’12 Bytes : How Artificial Intelligence Will Change the Way We Live and Love’ by Jeanette Winterson, 2021.

A review by John Cook.

My only problem with this book is that the title does not quite match the content. Yes, it is an examination of past influences on the growth and development of the need for machine computation and its questioned further development. It is also, however, a series of largely focussed essays with linkages. Instead of having a strong single line of analysis, development, and (perhaps) prediction, it allows the reader to reflect on a series of influences. They are varied and will more or less have some familiarity for some readers. If there is a weakness, the sections tend to read as a series of university essays that have looked at resources (dear old Google), then loosely cobbled them with a general theme to develop a particular case. They are all appropriate and often, for me, remind me of aspects of these influences and in some cases did inform me anew.

I can instance a couple of examples. My background in Psychology (initially Educational) alerted me to the applied fruits of Behaviourism (I was a fan of Skinner and Arthur and Carolyn Staats) but became aware of its limitations and deficiencies just at the time when it was being heavily applied in classrooms with printed laboratory materials and eventually electronic devices capable of sizable storage and individualised responses. Those processes have become highly developed and sophisticated but the dangers remain to which Winterson points.

While on my way to visit China in September 1981, I stayed at the Mirimar Hotel which had introduced keyless room entry using magnetic cards which were rapidly gaining use in a variety of contexts. Many people, including hotel management, for economic reasons, thought it was a great idea. As a gay man in a time of paranoia, I realised that matching this facility with, perhaps, a foot sensor in the doorway would provide an ideal opportunity to record my comings and goings and with whom. My experience in China, at that same time, was much more primitive in terms of surveillance but has now risen to terrifying levels of sophistication and control which Winterson rightly references. Strangely, I would like to speculate on a war of ownership between the Chinese communist party and any AGL it might create.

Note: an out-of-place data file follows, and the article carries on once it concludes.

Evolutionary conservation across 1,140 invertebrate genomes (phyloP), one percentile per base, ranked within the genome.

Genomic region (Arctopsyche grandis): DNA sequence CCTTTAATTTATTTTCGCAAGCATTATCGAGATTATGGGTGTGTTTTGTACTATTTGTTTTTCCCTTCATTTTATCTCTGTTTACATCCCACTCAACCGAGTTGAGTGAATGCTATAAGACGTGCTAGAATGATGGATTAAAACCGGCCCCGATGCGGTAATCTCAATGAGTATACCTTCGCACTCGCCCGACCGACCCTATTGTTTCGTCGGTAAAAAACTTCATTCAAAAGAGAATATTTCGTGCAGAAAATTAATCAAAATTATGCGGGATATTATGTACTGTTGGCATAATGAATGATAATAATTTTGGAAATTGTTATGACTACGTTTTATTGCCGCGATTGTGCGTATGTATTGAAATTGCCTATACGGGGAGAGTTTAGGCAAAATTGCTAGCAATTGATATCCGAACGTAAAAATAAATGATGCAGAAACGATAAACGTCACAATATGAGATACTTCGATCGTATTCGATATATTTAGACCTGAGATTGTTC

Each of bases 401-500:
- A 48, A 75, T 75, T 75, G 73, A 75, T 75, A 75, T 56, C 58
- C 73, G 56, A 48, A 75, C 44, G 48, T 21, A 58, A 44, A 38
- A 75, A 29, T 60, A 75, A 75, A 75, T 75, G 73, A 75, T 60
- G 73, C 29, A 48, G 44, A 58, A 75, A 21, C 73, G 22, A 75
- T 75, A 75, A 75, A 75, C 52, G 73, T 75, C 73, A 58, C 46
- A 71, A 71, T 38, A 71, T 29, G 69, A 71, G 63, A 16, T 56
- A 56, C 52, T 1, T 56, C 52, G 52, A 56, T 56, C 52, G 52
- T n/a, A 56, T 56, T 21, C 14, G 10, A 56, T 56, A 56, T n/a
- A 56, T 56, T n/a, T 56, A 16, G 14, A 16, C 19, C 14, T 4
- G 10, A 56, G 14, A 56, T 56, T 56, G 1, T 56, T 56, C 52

Throughout the book were such moments of recognition and recall which might pass some by without more detailed consideration. The mention of Jerome Bruner on humans as toolmakers is something worthy of deep consideration which I had not previously considered concerning the growth and development of different sexes using and being used by the tools we make. The mention of John Wyndham dates us both a little but was, along with the well-trodden path of  Ada Lovelace and Mary Shelley examined in ‘Frankissstein: A Love Story.’ – familiar but, again, quite pointed in relating to the thrust of the collection of essays.

The second last essay headed with my first Mac computer does pull these together somewhat combining examples of forward-thinking and prognosing with the continuing strand of women being ignored or suppressed. The last is a reflection on the human nature of love which by its very nature is ephemeral when contrasted with AI.

There were occasional odd weaknesses that caught my attention such as Pliny the Younger as a ‘Greek philosopher’. Gaius Caecilius Cilo or adopted as Gaius Plinius Caecilius Secundus was very definitely a minor aristocratic Roman though the writings of both his uncle and his own are worthy examples of the transfer of Greek scientific thinking into Roman culture. I  did enjoy her asides to which I am also prone. Always witty, pointed, and insightful.

Despite occasional hesitations, this was a worthwhile read. I might even know a bit more about Buddhism now.

BCC Library has 6 copies

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’12 Bytes: How artificial intelligence will change the way we live and love’ by Jeanette Winterson, 2021.

A review by Grant Agnew.

I read “12 Bytes” by Jeannette Winterson. It was disappointing. The twelve essays in the book are supposed to examine how artificial intelligence has affected us and where it might take us. The essays are light and conversational in tone, which was a welcome characteristic, but they aren’t substantial. They contain very little about the future; mostly, they are about the past and how women were oppressed in it.

That’s all true, and all very regrettable, but none of it was traced to its origins, when the things which Winterson complains about were often an improvement on what had applied before. The rules about women in Islam, for example, were a great advance on the situation of women in Arabia before Mohammed, yet are often the source of a lot of trouble in the world of today (especially in Arabia). Yet in the eighteenth century, Lady Mary Wortley Montagu wrote of how easy it was for her to go anywhere she liked in Ottoman Turkish Constantinople, on her own and in complete safety, once she was covered in a burka. She didn’t have such freedom back home in London, even though she was a duke’s daughter.